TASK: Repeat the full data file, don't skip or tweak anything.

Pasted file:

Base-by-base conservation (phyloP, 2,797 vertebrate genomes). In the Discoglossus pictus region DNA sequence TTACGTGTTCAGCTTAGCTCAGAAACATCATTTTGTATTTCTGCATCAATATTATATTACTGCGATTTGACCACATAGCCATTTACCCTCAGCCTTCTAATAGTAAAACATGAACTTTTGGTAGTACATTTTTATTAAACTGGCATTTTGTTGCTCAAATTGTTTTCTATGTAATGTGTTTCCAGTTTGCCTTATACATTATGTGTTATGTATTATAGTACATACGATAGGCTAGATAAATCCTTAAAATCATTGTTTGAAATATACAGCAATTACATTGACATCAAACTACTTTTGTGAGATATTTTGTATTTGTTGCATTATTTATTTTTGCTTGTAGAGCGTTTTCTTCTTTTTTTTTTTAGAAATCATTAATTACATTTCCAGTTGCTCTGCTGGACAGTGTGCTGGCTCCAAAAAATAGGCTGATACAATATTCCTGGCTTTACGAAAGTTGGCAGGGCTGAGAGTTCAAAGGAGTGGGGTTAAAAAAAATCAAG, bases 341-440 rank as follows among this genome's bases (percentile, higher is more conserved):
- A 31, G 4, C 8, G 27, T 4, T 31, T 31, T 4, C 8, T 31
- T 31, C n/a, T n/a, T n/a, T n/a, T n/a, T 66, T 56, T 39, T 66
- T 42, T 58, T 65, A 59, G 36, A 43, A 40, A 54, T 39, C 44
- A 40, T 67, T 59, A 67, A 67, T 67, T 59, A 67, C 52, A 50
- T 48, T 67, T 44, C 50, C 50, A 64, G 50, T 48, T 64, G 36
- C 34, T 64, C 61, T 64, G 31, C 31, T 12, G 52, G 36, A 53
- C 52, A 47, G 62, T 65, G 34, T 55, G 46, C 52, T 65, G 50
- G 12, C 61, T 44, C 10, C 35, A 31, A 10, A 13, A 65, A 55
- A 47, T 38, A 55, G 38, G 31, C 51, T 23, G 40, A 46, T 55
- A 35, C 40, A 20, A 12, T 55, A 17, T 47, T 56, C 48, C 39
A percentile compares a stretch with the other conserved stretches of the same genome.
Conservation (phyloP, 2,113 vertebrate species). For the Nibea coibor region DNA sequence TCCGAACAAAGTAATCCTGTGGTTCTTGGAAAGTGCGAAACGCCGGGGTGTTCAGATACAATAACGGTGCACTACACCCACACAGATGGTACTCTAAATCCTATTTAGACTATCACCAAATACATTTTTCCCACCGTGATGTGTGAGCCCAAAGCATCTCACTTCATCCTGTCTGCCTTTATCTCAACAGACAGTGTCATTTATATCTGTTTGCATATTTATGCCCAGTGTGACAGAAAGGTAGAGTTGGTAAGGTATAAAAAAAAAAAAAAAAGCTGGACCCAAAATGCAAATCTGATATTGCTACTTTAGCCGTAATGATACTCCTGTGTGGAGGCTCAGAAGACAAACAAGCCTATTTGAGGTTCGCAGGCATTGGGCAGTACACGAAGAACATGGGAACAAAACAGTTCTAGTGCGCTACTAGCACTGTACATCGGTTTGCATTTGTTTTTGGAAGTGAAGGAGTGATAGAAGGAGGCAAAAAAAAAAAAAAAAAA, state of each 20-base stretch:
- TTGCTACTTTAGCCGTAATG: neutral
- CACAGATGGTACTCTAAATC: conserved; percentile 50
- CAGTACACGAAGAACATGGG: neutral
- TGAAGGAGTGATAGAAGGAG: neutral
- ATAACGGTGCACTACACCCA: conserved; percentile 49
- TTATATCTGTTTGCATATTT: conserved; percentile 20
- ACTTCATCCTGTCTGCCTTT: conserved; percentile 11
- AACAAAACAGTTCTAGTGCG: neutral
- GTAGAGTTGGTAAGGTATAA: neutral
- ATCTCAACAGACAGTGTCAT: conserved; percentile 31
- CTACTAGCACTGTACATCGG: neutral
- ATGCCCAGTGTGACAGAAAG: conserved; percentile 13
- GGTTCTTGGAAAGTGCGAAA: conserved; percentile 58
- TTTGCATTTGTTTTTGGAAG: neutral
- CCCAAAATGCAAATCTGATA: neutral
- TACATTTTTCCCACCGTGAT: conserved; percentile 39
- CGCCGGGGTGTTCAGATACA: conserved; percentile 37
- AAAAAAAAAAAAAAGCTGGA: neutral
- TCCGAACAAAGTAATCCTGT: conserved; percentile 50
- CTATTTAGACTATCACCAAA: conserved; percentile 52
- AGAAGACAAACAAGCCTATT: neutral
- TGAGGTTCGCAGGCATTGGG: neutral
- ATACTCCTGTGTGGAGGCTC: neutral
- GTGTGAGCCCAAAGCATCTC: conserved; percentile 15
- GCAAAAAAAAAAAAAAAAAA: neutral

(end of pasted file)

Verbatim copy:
Base-by-base conservation (phyloP, 2,797 vertebrate genomes). In the Discoglossus pictus region DNA sequence TTACGTGTTCAGCTTAGCTCAGAAACATCATTTTGTATTTCTGCATCAATATTATATTACTGCGATTTGACCACATAGCCATTTACCCTCAGCCTTCTAATAGTAAAACATGAACTTTTGGTAGTACATTTTTATTAAACTGGCATTTTGTTGCTCAAATTGTTTTCTATGTAATGTGTTTCCAGTTTGCCTTATACATTATGTGTTATGTATTATAGTACATACGATAGGCTAGATAAATCCTTAAAATCATTGTTTGAAATATACAGCAATTACATTGACATCAAACTACTTTTGTGAGATATTTTGTATTTGTTGCATTATTTATTTTTGCTTGTAGAGCGTTTTCTTCTTTTTTTTTTTAGAAATCATTAATTACATTTCCAGTTGCTCTGCTGGACAGTGTGCTGGCTCCAAAAAATAGGCTGATACAATATTCCTGGCTTTACGAAAGTTGGCAGGGCTGAGAGTTCAAAGGAGTGGGGTTAAAAAAAATCAAG, bases 341-440 rank as follows among this genome's bases (percentile, higher is more conserved):
- A 31, G 4, C 8, G 27, T 4, T 31, T 31, T 4, C 8, T 31
- T 31, C n/a, T n/a, T n/a, T n/a, T n/a, T 66, T 56, T 39, T 66
- T 42, T 58, T 65, A 59, G 36, A 43, A 40, A 54, T 39, C 44
- A 40, T 67, T 59, A 67, A 67, T 67, T 59, A 67, C 52, A 50
- T 48, T 67, T 44, C 50, C 50, A 64, G 50, T 48, T 64, G 36
- C 34, T 64, C 61, T 64, G 31, C 31, T 12, G 52, G 36, A 53
- C 52, A 47, G 62, T 65, G 34, T 55, G 46, C 52, T 65, G 50
- G 12, C 61, T 44, C 10, C 35, A 31, A 10, A 13, A 65, A 55
- A 47, T 38, A 55, G 38, G 31, C 51, T 23, G 40, A 46, T 55
- A 35, C 40, A 20, A 12, T 55, A 17, T 47, T 56, C 48, C 39
A percentile compares a stretch with the other conserved stretches of the same genome.
Conservation (phyloP, 2,113 vertebrate species). For the Nibea coibor region DNA sequence TCCGAACAAAGTAATCCTGTGGTTCTTGGAAAGTGCGAAACGCCGGGGTGTTCAGATACAATAACGGTGCACTACACCCACACAGATGGTACTCTAAATCCTATTTAGACTATCACCAAATACATTTTTCCCACCGTGATGTGTGAGCCCAAAGCATCTCACTTCATCCTGTCTGCCTTTATCTCAACAGACAGTGTCATTTATATCTGTTTGCATATTTATGCCCAGTGTGACAGAAAGGTAGAGTTGGTAAGGTATAAAAAAAAAAAAAAAAGCTGGACCCAAAATGCAAATCTGATATTGCTACTTTAGCCGTAATGATACTCCTGTGTGGAGGCTCAGAAGACAAACAAGCCTATTTGAGGTTCGCAGGCATTGGGCAGTACACGAAGAACATGGGAACAAAACAGTTCTAGTGCGCTACTAGCACTGTACATCGGTTTGCATTTGTTTTTGGAAGTGAAGGAGTGATAGAAGGAGGCAAAAAAAAAAAAAAAAAA, state of each 20-base stretch:
- TTGCTACTTTAGCCGTAATG: neutral
- CACAGATGGTACTCTAAATC: conserved; percentile 50
- CAGTACACGAAGAACATGGG: neutral
- TGAAGGAGTGATAGAAGGAG: neutral
- ATAACGGTGCACTACACCCA: conserved; percentile 49
- TTATATCTGTTTGCATATTT: conserved; percentile 20
- ACTTCATCCTGTCTGCCTTT: conserved; percentile 11
- AACAAAACAGTTCTAGTGCG: neutral
- GTAGAGTTGGTAAGGTATAA: neutral
- ATCTCAACAGACAGTGTCAT: conserved; percentile 31
- CTACTAGCACTGTACATCGG: neutral
- ATGCCCAGTGTGACAGAAAG: conserved; percentile 13
- GGTTCTTGGAAAGTGCGAAA: conserved; percentile 58
- TTTGCATTTGTTTTTGGAAG: neutral
- CCCAAAATGCAAATCTGATA: neutral
- TACATTTTTCCCACCGTGAT: conserved; percentile 39
- CGCCGGGGTGTTCAGATACA: conserved; percentile 37
- AAAAAAAAAAAAAAGCTGGA: neutral
- TCCGAACAAAGTAATCCTGT: conserved; percentile 50
- CTATTTAGACTATCACCAAA: conserved; percentile 52
- AGAAGACAAACAAGCCTATT: neutral
- TGAGGTTCGCAGGCATTGGG: neutral
- ATACTCCTGTGTGGAGGCTC: neutral
- GTGTGAGCCCAAAGCATCTC: conserved; percentile 15
- GCAAAAAAAAAAAAAAAAAA: neutral